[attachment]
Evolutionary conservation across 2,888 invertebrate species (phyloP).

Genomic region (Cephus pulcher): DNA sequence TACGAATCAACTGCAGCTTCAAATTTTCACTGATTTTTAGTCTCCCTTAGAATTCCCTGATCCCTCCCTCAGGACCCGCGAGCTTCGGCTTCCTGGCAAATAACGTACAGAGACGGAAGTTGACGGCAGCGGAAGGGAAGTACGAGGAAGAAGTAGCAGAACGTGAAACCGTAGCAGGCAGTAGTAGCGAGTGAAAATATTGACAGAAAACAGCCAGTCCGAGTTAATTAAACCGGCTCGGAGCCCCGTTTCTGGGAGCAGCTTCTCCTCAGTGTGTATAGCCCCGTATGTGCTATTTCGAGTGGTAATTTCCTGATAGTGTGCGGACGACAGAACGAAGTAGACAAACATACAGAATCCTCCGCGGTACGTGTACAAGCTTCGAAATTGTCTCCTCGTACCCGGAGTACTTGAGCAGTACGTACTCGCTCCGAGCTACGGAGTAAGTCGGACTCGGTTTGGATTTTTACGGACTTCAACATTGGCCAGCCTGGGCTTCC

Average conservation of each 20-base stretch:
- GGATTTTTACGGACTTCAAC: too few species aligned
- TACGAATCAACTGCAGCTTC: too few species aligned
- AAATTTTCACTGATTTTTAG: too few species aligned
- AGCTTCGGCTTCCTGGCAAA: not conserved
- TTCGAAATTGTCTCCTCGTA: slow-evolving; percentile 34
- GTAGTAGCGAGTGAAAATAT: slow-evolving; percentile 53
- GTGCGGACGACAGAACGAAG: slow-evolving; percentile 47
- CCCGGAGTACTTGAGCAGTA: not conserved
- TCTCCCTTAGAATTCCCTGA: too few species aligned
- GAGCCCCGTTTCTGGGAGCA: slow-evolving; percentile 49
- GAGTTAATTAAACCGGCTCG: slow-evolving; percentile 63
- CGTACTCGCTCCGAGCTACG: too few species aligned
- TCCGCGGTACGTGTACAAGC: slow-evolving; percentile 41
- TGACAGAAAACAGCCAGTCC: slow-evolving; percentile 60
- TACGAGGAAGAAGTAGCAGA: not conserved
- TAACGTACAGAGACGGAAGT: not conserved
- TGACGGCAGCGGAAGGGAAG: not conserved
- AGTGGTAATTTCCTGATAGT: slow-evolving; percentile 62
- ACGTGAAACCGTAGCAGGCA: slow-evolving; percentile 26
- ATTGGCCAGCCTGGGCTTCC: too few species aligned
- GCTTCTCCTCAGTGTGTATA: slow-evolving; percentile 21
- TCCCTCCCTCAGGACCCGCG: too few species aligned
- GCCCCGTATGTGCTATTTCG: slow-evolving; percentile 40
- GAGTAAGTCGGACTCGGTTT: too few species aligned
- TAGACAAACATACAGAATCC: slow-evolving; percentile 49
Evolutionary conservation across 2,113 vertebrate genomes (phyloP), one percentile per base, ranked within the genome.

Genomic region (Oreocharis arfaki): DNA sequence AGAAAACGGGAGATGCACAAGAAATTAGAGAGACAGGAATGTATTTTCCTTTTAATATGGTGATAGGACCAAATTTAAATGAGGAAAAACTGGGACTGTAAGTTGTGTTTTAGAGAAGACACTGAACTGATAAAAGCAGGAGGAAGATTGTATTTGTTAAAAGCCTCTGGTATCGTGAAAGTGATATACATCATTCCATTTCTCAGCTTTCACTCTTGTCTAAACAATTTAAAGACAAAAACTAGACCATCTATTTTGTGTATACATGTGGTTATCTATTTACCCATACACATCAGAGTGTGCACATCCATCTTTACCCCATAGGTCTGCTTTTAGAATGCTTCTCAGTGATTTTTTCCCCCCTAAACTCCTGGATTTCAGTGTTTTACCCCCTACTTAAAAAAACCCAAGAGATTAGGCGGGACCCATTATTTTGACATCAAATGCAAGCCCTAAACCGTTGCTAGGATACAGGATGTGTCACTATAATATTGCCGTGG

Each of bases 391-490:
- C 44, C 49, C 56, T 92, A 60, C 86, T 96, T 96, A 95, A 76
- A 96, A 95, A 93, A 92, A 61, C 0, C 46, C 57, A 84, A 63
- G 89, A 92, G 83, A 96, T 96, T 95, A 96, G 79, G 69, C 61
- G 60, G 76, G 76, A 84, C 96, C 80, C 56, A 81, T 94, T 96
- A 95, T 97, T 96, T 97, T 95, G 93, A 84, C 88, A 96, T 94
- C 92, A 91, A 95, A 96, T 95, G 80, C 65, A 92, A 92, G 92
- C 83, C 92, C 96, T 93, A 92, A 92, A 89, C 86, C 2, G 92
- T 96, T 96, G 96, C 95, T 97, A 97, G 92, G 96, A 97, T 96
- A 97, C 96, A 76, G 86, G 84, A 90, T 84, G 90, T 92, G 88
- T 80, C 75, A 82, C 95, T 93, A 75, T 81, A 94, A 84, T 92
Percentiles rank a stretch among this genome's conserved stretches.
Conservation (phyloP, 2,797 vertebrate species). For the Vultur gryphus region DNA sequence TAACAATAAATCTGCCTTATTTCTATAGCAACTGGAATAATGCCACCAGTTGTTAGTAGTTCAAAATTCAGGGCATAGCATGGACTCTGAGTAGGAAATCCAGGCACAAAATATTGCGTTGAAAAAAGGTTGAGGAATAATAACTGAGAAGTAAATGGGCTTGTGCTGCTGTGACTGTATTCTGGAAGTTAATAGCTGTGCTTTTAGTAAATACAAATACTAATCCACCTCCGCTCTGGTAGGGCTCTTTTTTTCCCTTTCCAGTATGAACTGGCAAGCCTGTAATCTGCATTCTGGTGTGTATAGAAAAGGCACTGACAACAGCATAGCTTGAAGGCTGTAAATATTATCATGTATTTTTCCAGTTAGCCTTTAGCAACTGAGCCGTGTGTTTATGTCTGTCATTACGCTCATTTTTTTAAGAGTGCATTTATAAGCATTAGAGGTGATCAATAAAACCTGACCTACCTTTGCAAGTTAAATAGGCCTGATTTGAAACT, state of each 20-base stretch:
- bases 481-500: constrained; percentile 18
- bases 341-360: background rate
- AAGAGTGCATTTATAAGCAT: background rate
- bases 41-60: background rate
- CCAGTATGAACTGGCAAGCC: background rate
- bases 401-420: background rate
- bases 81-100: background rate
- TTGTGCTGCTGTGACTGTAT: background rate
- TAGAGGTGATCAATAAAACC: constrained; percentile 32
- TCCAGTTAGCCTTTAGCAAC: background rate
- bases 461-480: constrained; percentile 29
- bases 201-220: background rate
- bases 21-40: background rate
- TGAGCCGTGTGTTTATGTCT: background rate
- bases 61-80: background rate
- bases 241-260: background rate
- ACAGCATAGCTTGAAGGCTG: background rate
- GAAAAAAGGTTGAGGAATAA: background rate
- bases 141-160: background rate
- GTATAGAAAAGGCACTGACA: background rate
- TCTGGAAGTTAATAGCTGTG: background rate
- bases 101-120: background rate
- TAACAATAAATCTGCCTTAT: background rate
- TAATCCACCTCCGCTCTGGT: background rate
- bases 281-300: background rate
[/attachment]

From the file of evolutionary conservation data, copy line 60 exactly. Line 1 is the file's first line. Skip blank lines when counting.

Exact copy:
- ACAGCATAGCTTGAAGGCTG: background rate